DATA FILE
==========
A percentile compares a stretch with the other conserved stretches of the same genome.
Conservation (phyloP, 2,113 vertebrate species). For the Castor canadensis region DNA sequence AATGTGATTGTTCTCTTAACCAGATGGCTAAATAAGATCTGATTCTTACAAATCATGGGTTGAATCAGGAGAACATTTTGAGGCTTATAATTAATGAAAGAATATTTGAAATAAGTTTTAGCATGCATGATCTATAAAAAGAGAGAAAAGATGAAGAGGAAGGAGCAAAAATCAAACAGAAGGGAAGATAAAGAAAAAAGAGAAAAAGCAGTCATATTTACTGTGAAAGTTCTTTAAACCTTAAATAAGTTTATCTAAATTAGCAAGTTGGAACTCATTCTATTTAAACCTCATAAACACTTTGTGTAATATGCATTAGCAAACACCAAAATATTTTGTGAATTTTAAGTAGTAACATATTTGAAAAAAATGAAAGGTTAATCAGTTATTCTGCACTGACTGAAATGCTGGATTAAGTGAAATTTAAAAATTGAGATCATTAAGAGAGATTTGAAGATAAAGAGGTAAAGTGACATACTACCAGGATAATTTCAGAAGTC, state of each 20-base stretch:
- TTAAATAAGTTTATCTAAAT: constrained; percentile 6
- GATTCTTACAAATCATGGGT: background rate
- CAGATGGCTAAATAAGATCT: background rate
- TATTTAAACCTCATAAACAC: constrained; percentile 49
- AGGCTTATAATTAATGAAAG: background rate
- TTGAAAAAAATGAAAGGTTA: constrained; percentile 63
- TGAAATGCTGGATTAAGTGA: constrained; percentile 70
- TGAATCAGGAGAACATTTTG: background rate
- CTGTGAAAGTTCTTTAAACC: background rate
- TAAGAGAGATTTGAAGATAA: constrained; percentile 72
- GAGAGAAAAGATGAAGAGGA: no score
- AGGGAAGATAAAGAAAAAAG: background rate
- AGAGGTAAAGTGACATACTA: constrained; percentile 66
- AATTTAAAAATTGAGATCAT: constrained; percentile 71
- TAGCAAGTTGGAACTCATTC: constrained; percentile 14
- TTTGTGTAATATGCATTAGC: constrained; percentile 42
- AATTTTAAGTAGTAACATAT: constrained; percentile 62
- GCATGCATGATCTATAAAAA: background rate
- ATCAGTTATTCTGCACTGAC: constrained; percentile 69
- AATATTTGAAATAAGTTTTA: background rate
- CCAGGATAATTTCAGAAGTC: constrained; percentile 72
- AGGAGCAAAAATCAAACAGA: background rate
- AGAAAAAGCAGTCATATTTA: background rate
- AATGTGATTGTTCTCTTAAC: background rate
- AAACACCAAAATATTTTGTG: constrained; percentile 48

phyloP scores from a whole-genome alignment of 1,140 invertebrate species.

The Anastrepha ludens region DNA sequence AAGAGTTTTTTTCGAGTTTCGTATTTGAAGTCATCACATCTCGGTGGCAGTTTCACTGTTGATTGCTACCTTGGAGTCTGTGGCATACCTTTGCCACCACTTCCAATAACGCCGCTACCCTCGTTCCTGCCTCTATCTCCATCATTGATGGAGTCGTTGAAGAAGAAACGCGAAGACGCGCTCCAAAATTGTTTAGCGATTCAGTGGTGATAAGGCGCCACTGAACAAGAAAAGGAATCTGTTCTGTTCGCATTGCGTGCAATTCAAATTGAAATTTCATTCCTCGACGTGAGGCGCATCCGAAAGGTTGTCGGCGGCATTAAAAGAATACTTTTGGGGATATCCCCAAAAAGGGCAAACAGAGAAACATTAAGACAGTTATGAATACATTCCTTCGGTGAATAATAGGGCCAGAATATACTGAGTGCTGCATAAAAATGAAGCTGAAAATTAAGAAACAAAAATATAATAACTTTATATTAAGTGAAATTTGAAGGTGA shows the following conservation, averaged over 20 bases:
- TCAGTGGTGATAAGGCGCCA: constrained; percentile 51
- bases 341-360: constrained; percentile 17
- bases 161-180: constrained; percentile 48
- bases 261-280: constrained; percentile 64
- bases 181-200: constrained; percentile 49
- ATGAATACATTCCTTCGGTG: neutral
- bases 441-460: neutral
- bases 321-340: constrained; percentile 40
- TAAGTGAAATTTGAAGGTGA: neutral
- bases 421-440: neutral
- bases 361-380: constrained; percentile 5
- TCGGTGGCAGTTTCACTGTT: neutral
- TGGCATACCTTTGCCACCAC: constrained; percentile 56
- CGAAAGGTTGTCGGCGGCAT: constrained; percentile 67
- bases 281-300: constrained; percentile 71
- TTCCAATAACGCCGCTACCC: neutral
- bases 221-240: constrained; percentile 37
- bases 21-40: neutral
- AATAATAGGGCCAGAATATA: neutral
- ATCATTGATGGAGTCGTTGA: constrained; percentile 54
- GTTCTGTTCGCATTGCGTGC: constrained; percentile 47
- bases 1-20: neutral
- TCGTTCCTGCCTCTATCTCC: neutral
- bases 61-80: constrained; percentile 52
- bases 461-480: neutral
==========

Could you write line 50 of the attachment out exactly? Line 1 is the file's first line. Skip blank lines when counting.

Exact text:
- GTTCTGTTCGCATTGCGTGC: constrained; percentile 47